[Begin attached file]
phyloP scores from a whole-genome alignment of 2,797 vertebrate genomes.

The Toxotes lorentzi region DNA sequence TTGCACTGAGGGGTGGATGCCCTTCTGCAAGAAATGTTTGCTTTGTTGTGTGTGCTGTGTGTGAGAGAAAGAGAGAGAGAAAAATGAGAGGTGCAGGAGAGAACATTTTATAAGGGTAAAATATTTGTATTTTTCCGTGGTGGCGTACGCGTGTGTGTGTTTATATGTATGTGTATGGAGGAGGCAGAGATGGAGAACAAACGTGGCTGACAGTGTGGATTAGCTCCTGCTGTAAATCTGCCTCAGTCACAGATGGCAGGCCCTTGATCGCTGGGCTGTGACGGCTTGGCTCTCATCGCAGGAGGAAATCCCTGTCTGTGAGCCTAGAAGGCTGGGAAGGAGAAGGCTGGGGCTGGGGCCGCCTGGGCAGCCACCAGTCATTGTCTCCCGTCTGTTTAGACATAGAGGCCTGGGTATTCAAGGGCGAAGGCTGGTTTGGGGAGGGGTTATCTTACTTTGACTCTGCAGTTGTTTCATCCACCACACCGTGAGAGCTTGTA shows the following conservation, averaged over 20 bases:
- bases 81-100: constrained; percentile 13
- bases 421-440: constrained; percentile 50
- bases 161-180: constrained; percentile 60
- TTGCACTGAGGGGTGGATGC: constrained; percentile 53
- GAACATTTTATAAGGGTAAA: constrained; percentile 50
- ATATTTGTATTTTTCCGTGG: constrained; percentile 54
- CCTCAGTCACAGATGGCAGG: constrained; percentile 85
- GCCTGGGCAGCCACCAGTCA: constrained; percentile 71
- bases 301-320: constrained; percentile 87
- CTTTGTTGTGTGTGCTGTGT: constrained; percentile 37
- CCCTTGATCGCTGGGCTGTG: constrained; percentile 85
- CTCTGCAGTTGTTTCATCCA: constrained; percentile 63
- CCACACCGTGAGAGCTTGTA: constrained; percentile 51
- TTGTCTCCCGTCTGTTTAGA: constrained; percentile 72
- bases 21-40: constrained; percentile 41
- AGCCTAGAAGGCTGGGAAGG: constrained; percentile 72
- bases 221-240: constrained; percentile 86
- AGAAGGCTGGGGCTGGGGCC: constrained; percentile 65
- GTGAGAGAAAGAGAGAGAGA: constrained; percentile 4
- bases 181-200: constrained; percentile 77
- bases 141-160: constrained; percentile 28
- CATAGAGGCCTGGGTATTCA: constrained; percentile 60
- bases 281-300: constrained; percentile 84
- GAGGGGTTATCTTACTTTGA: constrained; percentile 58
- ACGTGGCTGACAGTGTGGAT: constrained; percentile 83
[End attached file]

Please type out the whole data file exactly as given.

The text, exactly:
phyloP scores from a whole-genome alignment of 2,797 vertebrate genomes.

The Toxotes lorentzi region DNA sequence TTGCACTGAGGGGTGGATGCCCTTCTGCAAGAAATGTTTGCTTTGTTGTGTGTGCTGTGTGTGAGAGAAAGAGAGAGAGAAAAATGAGAGGTGCAGGAGAGAACATTTTATAAGGGTAAAATATTTGTATTTTTCCGTGGTGGCGTACGCGTGTGTGTGTTTATATGTATGTGTATGGAGGAGGCAGAGATGGAGAACAAACGTGGCTGACAGTGTGGATTAGCTCCTGCTGTAAATCTGCCTCAGTCACAGATGGCAGGCCCTTGATCGCTGGGCTGTGACGGCTTGGCTCTCATCGCAGGAGGAAATCCCTGTCTGTGAGCCTAGAAGGCTGGGAAGGAGAAGGCTGGGGCTGGGGCCGCCTGGGCAGCCACCAGTCATTGTCTCCCGTCTGTTTAGACATAGAGGCCTGGGTATTCAAGGGCGAAGGCTGGTTTGGGGAGGGGTTATCTTACTTTGACTCTGCAGTTGTTTCATCCACCACACCGTGAGAGCTTGTA shows the following conservation, averaged over 20 bases:
- bases 81-100: constrained; percentile 13
- bases 421-440: constrained; percentile 50
- bases 161-180: constrained; percentile 60
- TTGCACTGAGGGGTGGATGC: constrained; percentile 53
- GAACATTTTATAAGGGTAAA: constrained; percentile 50
- ATATTTGTATTTTTCCGTGG: constrained; percentile 54
- CCTCAGTCACAGATGGCAGG: constrained; percentile 85
- GCCTGGGCAGCCACCAGTCA: constrained; percentile 71
- bases 301-320: constrained; percentile 87
- CTTTGTTGTGTGTGCTGTGT: constrained; percentile 37
- CCCTTGATCGCTGGGCTGTG: constrained; percentile 85
- CTCTGCAGTTGTTTCATCCA: constrained; percentile 63
- CCACACCGTGAGAGCTTGTA: constrained; percentile 51
- TTGTCTCCCGTCTGTTTAGA: constrained; percentile 72
- bases 21-40: constrained; percentile 41
- AGCCTAGAAGGCTGGGAAGG: constrained; percentile 72
- bases 221-240: constrained; percentile 86
- AGAAGGCTGGGGCTGGGGCC: constrained; percentile 65
- GTGAGAGAAAGAGAGAGAGA: constrained; percentile 4
- bases 181-200: constrained; percentile 77
- bases 141-160: constrained; percentile 28
- CATAGAGGCCTGGGTATTCA: constrained; percentile 60
- bases 281-300: constrained; percentile 84
- GAGGGGTTATCTTACTTTGA: constrained; percentile 58
- ACGTGGCTGACAGTGTGGAT: constrained; percentile 83